With the opening of the new National African American Museum on September 24 in Washington, D.C., at the Smithsonian Institute, we add a new day to Black history.
The National Museum of African American History and Culture was officially opened with Ruth Boner, a member of First Baptist Church of Williamsburg, Virginia, ringing the Freedom Bell from 1886 from one of the oldest Black Baptist churches in the United States.
Mrs. Boner is a direct descendant of a slave. The Boner family, representing four generations of Black life, rang the bell with the assistance of President Barack Obama and First Lady Michelle.
Ruth Boner is 99 years old and the family’s youngest member was a young girl who appeared to be no more than seven. They rang the bell for us.
This was a special moment of the opening ceremony that made me reflect and cry. The United States as a nation finally officially recognizes the deeds, the contributions, the history, the accomplishments, the achievements of African Americans – Black people from Africa who were transported here against our will, who lost our identities to become the unpaid slaves that provided the free labor base that built America.
The bell rings for a people who lost their culture and their families. Finally recognized, the bell tolls for us, on the very mall where the beautiful voice of Marian Anderson sang after being denied a major Washington auditorium, because then First Lady Mrs. Eleanor Roosevelt changed the venue because of racist behavior.
The bell rang for us, we the Black people of America. It was a clarion call in these challenging times as the first Black President leaves office and we wonder about the direction of our country. Will we progress or will we move dramatically backwards?
We see the steps that have been made for a people who have been so denied in its forced land. We have had to fight for our very rights to be human, to become full citizens, to vote, to marry, to be educated, to live the American life of freedom.
This museum represents so much – the strife, the denial, the hardships and the progress. It tells a story of a people hidden, often forgotten. It is truly the people’s museum, never to be forgotten. There are so many stories, beginning with the slave narratives, and now it is housed in a single building in Washington where the story can be told to the world.
Congressman John Lewis, the veteran Civil Rights activist, put the bill forth for the new museum 15 years ago. It was Republican President George Bush who signed it to make it a reality.
As President Barack Obama spoke at the opening, I really thought about others who have served in his seat. Seven American presidents owned slaves while in office. Jefferson, Madison, Monroe, Jackson, Tyler, Polk, and Taylor all owned slaves while living in the White House.
Jefferson was the first to bring his slaves – a dozen of his household servants from Monticello – to 1600 Pennsylvania Avenue. After Jefferson, Madison brought slaves from his Virginia estate. The earliest known account of slavery in the White House, Paul Jennings’ A Colored Man’s Reminiscences of James Madison, comes from that period.
White House Slaves
I wonder if the names of the slaves who built the White House and other Washington government buildings will be housed somewhere in the new museum.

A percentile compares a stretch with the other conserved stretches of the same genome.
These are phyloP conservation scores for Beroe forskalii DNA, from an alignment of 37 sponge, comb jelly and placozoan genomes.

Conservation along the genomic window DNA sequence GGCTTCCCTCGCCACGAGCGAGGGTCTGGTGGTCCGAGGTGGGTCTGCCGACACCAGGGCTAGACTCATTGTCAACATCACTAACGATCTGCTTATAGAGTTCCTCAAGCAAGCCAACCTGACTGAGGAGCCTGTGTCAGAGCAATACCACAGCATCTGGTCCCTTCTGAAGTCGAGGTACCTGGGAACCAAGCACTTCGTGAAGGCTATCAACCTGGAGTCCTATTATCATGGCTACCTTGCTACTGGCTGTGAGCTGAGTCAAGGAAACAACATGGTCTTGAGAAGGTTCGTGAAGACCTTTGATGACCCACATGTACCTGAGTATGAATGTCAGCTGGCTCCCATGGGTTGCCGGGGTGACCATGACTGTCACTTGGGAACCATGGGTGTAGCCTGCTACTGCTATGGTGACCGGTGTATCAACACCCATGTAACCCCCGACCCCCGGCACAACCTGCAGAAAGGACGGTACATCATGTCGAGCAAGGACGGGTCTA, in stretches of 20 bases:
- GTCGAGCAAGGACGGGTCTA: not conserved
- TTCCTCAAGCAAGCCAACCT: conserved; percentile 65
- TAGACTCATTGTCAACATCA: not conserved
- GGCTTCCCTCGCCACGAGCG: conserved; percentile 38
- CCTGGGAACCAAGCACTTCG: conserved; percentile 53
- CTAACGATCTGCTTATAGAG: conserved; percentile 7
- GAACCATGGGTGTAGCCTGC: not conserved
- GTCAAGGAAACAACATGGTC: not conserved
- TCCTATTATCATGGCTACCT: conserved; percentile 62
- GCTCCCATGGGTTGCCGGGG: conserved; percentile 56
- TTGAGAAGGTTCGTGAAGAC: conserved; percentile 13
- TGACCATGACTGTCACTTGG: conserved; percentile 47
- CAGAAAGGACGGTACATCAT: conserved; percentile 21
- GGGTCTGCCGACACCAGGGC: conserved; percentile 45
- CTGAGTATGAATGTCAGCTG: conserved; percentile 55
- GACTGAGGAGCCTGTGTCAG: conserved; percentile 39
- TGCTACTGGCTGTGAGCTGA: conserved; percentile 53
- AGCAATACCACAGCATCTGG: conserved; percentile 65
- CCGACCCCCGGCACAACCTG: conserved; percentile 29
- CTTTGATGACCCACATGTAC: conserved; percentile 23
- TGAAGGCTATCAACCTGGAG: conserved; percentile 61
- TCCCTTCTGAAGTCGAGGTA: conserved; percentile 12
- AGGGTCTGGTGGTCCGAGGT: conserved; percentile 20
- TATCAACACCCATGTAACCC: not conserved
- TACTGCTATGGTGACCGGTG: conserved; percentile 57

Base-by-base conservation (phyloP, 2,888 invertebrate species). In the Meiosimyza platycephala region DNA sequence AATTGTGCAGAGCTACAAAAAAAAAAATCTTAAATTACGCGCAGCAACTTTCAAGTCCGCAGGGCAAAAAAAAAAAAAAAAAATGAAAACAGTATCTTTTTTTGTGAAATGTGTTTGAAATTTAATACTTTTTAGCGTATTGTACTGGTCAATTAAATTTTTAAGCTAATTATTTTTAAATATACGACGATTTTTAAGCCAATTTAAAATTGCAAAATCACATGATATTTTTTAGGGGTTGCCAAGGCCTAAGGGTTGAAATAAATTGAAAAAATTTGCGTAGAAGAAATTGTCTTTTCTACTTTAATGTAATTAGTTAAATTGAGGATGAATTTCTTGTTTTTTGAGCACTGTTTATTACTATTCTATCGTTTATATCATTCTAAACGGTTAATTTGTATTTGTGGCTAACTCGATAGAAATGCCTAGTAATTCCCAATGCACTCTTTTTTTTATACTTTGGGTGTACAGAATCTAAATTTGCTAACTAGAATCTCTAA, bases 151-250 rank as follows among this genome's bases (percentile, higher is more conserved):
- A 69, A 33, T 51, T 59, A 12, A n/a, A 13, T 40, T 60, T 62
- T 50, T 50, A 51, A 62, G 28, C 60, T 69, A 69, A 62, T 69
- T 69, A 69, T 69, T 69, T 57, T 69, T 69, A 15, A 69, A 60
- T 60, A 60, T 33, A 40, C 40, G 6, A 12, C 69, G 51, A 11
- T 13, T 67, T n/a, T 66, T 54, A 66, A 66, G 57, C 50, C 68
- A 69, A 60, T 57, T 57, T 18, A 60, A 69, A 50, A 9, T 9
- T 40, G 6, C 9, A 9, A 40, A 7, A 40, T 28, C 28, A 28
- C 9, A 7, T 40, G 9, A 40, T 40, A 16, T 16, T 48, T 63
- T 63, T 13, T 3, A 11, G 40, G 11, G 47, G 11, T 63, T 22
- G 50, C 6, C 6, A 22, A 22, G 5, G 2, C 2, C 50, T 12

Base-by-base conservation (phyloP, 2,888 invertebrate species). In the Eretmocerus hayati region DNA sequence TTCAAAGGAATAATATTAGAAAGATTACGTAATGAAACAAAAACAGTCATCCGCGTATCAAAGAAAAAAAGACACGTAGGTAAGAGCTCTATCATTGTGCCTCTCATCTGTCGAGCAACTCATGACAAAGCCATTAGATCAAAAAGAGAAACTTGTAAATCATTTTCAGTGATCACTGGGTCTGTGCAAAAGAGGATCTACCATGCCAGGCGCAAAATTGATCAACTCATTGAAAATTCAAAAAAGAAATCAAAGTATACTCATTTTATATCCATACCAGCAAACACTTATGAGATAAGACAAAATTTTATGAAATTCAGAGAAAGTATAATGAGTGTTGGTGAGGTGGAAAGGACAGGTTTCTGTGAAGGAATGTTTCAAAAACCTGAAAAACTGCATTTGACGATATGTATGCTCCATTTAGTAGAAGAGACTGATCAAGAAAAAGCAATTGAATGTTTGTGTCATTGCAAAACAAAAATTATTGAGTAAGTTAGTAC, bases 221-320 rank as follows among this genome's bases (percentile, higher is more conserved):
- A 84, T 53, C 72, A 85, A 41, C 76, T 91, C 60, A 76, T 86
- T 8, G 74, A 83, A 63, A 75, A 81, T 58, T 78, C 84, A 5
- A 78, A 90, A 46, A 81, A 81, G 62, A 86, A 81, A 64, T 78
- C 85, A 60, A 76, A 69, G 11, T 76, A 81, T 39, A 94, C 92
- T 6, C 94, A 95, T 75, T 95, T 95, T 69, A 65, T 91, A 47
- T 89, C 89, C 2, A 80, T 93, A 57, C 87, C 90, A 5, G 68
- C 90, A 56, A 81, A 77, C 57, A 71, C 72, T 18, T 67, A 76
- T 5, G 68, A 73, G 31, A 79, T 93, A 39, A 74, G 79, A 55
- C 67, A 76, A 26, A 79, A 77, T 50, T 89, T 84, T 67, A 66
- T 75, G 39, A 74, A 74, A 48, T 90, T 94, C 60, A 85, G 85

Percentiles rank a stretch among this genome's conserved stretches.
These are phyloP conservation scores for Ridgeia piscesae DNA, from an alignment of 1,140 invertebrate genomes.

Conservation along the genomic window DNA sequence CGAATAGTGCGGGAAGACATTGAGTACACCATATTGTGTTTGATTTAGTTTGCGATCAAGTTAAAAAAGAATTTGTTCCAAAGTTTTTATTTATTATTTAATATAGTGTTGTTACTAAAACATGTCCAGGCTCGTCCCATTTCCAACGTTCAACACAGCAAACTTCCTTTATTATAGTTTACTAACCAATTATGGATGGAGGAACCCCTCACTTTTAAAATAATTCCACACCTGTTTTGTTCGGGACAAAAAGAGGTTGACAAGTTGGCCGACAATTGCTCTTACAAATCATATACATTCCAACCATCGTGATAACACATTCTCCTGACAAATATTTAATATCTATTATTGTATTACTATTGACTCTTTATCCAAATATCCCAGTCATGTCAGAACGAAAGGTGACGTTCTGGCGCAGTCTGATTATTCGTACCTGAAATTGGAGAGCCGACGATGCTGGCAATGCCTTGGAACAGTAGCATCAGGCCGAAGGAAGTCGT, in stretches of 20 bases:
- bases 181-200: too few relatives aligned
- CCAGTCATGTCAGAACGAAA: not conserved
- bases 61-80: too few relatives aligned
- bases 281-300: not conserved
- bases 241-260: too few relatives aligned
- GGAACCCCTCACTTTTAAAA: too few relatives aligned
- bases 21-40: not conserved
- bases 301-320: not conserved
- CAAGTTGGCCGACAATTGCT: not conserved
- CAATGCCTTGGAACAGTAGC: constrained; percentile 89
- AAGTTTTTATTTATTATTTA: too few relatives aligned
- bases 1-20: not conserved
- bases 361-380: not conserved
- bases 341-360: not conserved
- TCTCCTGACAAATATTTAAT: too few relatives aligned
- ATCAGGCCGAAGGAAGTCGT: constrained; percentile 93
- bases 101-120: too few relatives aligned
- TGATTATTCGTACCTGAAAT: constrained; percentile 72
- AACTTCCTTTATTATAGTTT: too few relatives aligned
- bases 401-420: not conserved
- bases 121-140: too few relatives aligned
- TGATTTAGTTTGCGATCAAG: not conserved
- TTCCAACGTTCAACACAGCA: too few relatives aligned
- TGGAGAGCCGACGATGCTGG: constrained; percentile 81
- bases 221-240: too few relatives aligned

Construction on the President’s House began in 1792 in Washington, D.C., a new capital situated in sparsely settled region far from a major population center. The decision to place the capital on land ceded by two pro-slavery states – Virginia and Maryland – ultimately influenced the acquisition of laborers to construct its public buildings.
The D.C. commissioners, charged by Congress with building the new city under the direction of the president, initially planned to import workers from Europe to meet their labor needs. However, response to recruitment was dismal and soon they turned to African Americans – both enslaved and free – to provide the bulk of labor that built the White House, the United States Capitol, and other early government buildings.
This museum represents so much – the strife, the denial, the hardships and the progress.
I am pleased to know what goes in the museum, like Chuck Berry’s red car, a dress sewn by Rosa Parks, a Tuskegee Airman’s airplane, slave chains and Emmett Till’s casket. It is a work of genius to have much of the museum built downward to give you the feeling of the slave ship experience.
All of this is the stuff that Black history is made of, but I wonder, too, if captured somewhere is what the denial of Black America’s collective meant that this country missed. If that denial were absent, what would the Black experience be?
But that is conjecture. Reality is that we still fight and strive for equality and freedom at major levels. Today, we drive scared of the police stop, especially the Black male. We still tell our children how to act with White authority.
What is the real progress made? Will the museum exhibit it? What has the pain really been? That cannot go on exhibit. Even with the progress, the wealth gap is great and in my thinking will never be rectified, unless African Americans can get 250 years of free labor, or be paid for the 250 years of labor we were forced to contribute for free.
Lonnie Bunch, the builder of the museum, is to be applauded. He started from scratch, with a vision but no money, no artifacts, no budget. He made it happen. He will go down in history as a great one.
The museum is a beautiful building and while we applaud, it still makes me wonder about the reality of what America still confronts and that is Black men getting killed with their hands up.
The museum will showcase the history, but I also hope it will help rid the racism that still exists now. Ms. Ruth Bonner rang the bell. It rang for thee.